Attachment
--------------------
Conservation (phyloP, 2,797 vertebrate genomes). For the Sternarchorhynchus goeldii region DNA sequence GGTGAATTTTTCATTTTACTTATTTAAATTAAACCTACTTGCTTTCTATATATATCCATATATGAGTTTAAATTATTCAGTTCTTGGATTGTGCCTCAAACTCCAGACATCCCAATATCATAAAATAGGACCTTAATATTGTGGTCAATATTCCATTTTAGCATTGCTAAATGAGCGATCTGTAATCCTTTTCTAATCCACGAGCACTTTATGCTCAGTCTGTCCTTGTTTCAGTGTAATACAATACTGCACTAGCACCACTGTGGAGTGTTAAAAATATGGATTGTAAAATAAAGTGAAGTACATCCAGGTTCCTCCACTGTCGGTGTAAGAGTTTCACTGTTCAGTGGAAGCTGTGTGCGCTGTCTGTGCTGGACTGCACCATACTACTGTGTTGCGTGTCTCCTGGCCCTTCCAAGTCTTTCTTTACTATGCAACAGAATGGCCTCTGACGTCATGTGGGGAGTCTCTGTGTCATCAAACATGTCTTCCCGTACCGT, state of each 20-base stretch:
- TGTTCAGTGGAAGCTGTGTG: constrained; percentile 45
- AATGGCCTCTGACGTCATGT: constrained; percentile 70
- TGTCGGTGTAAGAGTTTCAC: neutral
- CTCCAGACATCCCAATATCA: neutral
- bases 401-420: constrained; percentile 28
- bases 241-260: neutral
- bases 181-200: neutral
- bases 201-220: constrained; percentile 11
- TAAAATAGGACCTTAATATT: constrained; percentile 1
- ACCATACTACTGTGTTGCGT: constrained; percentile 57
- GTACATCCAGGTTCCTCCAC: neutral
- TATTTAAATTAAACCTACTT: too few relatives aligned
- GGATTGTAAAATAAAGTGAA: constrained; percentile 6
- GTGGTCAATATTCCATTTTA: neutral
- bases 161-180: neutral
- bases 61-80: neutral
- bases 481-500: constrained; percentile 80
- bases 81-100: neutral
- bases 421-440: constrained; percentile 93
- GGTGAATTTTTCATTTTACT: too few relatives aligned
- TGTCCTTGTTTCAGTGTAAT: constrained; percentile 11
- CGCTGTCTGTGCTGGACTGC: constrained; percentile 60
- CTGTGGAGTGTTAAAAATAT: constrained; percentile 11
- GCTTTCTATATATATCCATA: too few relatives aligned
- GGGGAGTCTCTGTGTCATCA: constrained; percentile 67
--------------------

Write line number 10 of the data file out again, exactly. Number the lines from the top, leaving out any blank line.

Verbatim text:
- TAAAATAGGACCTTAATATT: constrained; percentile 1